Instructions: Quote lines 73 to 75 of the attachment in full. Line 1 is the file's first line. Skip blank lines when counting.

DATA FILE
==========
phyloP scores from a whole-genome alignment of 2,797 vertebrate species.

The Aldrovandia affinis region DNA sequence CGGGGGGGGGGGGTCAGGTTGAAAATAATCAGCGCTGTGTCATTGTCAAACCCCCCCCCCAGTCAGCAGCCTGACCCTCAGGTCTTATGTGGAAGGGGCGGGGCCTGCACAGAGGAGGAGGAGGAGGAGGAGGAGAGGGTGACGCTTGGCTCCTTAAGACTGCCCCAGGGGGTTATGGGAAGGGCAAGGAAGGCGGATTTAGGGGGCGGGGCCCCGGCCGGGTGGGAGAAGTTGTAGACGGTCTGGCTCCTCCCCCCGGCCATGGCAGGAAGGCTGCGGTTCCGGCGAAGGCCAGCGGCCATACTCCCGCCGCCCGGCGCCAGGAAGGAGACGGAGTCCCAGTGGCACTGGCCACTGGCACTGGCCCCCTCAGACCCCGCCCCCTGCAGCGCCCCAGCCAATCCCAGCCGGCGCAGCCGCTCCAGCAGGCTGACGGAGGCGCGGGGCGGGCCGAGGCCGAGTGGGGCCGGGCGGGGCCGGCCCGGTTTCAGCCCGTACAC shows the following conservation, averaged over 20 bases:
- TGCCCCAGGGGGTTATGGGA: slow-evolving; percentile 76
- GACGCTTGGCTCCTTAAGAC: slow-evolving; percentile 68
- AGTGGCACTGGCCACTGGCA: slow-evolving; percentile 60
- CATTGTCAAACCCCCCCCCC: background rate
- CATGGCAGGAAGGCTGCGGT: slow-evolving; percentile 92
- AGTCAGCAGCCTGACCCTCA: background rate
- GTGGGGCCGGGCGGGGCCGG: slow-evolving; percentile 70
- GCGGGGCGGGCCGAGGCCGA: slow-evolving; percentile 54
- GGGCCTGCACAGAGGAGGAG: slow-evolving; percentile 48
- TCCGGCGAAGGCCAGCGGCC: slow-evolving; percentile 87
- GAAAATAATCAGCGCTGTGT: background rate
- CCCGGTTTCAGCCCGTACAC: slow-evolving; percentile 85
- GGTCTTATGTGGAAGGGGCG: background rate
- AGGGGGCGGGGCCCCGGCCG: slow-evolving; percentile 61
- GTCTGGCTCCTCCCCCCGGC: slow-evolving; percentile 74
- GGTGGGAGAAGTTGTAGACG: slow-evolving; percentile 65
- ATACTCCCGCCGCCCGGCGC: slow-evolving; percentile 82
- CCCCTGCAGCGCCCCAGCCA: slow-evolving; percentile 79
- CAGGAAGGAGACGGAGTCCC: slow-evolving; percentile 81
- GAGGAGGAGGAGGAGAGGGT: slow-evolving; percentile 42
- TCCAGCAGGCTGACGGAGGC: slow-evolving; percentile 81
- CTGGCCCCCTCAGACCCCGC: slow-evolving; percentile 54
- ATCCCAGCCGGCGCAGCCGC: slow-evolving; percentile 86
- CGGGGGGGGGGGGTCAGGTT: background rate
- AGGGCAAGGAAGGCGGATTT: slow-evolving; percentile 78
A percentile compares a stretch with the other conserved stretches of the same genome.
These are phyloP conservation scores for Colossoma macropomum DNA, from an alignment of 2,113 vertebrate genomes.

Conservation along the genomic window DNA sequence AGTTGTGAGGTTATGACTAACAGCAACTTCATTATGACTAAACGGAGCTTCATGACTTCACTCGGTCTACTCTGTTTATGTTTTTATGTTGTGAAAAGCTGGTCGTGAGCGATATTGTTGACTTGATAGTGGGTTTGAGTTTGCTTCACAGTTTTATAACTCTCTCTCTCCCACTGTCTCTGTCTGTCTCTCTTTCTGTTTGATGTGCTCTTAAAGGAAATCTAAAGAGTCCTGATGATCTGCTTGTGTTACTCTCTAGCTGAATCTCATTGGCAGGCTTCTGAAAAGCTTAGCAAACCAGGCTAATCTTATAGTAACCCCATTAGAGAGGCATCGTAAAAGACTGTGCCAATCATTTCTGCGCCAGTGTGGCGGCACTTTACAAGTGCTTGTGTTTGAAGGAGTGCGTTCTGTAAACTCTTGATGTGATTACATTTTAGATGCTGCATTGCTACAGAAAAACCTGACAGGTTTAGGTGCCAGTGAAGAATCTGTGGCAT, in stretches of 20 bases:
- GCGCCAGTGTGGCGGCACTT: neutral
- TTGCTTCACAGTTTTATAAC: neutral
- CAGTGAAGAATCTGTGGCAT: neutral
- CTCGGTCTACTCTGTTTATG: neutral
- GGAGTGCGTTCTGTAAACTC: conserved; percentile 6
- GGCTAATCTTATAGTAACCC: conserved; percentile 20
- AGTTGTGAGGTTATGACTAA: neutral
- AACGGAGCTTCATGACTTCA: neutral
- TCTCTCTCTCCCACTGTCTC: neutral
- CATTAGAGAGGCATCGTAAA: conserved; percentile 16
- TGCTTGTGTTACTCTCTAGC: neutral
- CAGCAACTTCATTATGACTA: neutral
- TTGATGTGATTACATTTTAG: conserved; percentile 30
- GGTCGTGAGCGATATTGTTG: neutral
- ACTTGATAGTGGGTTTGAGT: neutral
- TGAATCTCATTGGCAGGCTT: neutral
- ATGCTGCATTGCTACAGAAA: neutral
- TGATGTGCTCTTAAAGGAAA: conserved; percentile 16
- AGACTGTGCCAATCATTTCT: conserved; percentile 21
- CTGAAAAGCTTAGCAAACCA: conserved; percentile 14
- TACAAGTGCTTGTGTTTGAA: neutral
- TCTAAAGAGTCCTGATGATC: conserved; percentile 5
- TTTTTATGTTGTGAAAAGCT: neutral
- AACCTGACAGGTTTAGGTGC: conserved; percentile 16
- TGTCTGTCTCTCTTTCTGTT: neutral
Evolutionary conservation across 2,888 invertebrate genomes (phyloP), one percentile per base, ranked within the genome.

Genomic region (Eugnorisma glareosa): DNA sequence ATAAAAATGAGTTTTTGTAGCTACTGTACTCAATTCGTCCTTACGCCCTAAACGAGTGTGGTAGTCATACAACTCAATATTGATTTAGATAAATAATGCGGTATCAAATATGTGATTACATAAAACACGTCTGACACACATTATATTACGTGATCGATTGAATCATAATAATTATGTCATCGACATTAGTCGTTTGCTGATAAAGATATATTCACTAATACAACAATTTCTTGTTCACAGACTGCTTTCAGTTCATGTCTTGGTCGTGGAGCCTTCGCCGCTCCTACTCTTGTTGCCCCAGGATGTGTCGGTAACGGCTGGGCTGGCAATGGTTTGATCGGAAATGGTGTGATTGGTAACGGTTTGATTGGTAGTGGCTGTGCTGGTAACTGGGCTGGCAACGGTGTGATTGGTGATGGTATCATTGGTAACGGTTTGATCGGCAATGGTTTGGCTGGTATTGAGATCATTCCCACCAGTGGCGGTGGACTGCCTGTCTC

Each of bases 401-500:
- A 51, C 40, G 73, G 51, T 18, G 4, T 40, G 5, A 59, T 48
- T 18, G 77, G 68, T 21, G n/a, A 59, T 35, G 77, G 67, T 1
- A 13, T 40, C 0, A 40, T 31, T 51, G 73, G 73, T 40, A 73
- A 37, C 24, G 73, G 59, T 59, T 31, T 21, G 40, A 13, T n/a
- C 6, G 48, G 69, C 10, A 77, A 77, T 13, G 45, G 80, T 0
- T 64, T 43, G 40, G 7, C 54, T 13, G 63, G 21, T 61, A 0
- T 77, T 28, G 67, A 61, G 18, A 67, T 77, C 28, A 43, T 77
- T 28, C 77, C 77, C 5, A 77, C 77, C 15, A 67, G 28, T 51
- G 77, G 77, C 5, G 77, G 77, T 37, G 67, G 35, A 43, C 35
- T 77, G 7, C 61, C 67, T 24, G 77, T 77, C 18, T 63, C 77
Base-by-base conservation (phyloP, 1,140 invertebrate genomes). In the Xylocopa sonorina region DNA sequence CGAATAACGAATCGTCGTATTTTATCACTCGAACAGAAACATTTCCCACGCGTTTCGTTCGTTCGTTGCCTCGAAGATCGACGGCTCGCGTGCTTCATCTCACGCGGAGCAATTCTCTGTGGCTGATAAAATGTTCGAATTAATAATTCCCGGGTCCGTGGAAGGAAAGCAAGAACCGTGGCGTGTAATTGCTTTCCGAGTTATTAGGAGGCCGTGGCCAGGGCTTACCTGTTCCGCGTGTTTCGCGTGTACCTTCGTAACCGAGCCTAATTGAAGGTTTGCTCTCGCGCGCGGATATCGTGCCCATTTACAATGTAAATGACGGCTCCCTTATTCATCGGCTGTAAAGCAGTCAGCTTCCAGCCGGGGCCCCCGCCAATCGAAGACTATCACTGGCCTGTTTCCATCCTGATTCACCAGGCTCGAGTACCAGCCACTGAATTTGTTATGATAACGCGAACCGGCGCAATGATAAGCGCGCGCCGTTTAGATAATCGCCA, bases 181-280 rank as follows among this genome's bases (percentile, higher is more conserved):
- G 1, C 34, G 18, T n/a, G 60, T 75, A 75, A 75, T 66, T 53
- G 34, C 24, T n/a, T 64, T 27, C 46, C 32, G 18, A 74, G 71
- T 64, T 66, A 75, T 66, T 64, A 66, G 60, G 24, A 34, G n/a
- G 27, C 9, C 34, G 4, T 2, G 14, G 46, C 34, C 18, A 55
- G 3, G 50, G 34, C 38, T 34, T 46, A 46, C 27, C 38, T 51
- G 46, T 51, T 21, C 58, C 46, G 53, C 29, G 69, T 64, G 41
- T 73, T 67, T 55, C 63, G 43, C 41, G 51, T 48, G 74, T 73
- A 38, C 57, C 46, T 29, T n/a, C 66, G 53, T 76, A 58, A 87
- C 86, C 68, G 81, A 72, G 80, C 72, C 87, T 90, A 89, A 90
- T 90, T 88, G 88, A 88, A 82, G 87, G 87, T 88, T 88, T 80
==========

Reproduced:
- G 27, C 9, C 34, G 4, T 2, G 14, G 46, C 34, C 18, A 55
- G 3, G 50, G 34, C 38, T 34, T 46, A 46, C 27, C 38, T 51
- G 46, T 51, T 21, C 58, C 46, G 53, C 29, G 69, T 64, G 41